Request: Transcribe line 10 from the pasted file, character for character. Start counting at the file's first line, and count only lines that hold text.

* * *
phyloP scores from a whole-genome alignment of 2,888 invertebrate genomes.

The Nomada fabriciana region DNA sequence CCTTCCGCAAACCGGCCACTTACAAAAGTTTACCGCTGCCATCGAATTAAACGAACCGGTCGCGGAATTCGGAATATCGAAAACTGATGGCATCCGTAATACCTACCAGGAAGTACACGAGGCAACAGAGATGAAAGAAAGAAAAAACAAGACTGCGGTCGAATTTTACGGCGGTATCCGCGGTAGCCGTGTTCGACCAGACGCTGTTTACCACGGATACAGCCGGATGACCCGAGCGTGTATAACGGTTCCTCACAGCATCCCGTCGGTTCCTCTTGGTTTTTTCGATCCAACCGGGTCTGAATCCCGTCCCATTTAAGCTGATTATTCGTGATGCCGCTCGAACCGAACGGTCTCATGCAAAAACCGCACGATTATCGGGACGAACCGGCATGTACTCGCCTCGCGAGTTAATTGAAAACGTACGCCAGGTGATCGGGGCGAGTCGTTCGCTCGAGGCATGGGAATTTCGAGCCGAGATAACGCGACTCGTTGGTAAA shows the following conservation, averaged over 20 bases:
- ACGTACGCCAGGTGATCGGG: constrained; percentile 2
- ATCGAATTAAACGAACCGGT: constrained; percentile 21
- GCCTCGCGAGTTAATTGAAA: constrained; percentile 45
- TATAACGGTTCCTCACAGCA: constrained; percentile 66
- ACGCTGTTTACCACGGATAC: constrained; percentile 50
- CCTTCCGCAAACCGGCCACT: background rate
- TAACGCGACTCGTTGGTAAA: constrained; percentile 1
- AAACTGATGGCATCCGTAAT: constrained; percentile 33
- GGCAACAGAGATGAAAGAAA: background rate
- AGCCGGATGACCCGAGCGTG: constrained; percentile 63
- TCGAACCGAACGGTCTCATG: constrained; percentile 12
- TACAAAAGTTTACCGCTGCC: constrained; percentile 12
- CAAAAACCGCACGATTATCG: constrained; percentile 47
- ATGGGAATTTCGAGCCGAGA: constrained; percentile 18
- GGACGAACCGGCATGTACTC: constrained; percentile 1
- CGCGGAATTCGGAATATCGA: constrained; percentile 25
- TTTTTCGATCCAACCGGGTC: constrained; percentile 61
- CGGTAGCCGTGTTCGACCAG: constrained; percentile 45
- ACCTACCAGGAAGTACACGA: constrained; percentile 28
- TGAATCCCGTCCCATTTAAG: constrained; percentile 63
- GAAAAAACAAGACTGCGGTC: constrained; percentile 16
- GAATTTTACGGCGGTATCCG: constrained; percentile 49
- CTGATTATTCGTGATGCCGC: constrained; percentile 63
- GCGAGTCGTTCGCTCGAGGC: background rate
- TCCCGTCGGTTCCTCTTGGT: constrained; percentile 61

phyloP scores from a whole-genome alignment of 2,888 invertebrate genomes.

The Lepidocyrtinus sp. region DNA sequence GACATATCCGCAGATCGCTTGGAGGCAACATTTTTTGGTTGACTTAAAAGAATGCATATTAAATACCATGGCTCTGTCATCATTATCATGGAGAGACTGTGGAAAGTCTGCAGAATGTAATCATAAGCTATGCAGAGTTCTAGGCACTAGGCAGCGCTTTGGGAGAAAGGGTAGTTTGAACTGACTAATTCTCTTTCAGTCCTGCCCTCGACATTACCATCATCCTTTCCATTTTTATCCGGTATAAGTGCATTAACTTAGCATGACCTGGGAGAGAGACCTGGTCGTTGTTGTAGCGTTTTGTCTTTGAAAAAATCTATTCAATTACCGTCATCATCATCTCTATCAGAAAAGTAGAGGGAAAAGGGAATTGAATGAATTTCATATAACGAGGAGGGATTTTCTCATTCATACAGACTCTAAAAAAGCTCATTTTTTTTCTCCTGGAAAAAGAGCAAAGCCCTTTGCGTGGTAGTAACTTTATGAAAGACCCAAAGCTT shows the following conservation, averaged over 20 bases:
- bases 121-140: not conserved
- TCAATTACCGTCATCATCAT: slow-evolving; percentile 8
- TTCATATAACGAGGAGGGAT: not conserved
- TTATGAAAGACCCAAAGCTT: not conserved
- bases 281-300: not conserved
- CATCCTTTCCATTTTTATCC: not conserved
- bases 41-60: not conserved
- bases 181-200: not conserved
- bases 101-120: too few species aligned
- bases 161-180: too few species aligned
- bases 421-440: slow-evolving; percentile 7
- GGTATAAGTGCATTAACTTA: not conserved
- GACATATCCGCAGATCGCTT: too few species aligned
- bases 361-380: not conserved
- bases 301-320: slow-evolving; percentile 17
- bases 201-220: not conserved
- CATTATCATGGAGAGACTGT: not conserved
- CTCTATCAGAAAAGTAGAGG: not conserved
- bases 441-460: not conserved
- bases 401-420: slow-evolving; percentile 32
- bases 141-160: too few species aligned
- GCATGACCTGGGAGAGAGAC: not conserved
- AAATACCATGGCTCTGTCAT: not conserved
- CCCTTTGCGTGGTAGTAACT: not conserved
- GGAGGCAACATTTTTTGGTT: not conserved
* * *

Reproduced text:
- AAACTGATGGCATCCGTAAT: constrained; percentile 33